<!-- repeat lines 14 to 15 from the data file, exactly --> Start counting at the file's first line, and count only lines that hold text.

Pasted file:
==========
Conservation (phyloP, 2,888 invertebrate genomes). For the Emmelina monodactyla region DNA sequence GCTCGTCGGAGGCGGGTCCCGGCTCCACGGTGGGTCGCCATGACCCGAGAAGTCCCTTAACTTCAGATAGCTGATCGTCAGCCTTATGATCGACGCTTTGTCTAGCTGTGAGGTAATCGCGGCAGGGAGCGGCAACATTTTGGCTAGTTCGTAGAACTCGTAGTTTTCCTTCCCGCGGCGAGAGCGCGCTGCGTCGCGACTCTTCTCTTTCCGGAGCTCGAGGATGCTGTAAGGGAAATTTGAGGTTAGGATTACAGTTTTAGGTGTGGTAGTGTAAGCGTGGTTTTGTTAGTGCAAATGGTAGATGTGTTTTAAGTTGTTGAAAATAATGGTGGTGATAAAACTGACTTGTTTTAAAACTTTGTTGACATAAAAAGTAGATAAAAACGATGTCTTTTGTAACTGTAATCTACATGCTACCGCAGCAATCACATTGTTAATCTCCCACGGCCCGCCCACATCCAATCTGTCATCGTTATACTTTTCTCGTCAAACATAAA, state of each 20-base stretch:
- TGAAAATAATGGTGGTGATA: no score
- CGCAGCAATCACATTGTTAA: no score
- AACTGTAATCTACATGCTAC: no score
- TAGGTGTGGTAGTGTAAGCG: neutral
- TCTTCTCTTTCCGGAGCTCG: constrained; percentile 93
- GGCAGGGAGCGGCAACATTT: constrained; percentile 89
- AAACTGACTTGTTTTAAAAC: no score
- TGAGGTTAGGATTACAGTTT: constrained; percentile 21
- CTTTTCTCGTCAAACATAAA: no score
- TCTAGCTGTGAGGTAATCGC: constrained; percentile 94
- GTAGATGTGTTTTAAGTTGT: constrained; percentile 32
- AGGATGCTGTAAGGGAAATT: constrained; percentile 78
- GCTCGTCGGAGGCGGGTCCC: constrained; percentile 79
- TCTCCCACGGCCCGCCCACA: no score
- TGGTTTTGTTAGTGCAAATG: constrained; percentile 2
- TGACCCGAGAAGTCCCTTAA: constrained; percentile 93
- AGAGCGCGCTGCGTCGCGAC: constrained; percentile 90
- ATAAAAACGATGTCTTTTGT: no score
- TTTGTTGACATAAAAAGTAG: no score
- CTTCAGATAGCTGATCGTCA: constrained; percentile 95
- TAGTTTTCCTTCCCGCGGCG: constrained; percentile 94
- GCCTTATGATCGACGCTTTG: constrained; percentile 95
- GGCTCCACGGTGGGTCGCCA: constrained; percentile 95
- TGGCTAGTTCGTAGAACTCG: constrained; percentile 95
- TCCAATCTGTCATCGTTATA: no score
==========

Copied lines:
- GCTCGTCGGAGGCGGGTCCC: constrained; percentile 79
- TCTCCCACGGCCCGCCCACA: no score